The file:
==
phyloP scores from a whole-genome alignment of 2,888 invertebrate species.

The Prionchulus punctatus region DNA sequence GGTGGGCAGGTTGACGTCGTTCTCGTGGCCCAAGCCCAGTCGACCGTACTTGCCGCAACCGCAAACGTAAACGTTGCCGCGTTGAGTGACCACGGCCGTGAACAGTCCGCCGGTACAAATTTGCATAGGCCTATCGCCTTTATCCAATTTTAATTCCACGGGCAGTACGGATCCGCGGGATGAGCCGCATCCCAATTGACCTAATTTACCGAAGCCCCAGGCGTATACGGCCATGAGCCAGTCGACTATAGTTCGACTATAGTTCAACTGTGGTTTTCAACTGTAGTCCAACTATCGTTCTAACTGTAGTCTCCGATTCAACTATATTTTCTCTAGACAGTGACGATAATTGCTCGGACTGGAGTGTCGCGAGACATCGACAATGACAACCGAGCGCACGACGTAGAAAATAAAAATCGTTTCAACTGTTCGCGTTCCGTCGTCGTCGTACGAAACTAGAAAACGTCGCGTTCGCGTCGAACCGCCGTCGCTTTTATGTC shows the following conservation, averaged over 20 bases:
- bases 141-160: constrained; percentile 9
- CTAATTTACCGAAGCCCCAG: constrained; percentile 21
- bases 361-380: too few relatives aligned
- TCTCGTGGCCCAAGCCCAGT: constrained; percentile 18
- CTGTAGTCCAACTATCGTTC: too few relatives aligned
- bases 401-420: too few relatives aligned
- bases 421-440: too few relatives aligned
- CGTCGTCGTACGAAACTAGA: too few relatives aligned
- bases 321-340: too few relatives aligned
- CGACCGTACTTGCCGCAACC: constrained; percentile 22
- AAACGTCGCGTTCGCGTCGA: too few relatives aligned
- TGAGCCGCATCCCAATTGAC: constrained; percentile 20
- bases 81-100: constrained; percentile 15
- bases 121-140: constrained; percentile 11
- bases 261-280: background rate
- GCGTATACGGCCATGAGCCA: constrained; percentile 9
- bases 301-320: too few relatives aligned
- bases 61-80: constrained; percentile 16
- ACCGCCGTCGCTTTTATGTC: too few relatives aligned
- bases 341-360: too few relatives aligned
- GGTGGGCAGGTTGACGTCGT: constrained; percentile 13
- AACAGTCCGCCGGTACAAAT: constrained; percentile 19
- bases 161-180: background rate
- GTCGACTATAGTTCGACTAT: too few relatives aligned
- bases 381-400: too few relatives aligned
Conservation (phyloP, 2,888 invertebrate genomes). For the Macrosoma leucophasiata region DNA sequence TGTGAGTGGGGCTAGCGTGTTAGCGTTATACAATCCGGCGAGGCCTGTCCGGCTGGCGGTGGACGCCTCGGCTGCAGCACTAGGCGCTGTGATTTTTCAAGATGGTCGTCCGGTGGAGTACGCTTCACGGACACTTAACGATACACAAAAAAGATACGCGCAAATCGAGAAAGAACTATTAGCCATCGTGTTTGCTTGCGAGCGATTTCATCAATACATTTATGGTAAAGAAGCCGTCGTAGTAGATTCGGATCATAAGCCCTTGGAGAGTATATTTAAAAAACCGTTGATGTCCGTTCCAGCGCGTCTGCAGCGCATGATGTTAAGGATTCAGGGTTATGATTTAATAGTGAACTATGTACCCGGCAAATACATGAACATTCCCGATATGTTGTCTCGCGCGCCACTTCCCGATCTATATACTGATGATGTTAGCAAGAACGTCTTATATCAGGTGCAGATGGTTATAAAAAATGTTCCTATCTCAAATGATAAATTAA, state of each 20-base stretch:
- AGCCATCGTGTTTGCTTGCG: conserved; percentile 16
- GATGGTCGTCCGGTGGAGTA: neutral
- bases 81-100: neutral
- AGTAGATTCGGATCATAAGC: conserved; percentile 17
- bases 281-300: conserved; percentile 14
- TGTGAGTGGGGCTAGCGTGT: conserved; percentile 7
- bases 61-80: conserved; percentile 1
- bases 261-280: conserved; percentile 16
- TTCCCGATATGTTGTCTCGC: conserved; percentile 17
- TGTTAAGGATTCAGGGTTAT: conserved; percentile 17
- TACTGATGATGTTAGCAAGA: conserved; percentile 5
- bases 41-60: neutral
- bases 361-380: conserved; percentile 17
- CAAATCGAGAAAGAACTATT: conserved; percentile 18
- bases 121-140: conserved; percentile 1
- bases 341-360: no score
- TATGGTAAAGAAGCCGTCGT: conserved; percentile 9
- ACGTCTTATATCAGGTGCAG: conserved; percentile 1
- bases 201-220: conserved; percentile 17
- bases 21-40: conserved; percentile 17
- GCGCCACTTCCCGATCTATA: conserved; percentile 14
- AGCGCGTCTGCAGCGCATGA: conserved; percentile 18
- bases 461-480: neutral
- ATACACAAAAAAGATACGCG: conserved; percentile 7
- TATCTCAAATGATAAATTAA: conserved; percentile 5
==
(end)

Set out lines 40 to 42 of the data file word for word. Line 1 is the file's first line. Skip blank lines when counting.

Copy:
- bases 41-60: neutral
- bases 361-380: conserved; percentile 17
- CAAATCGAGAAAGAACTATT: conserved; percentile 18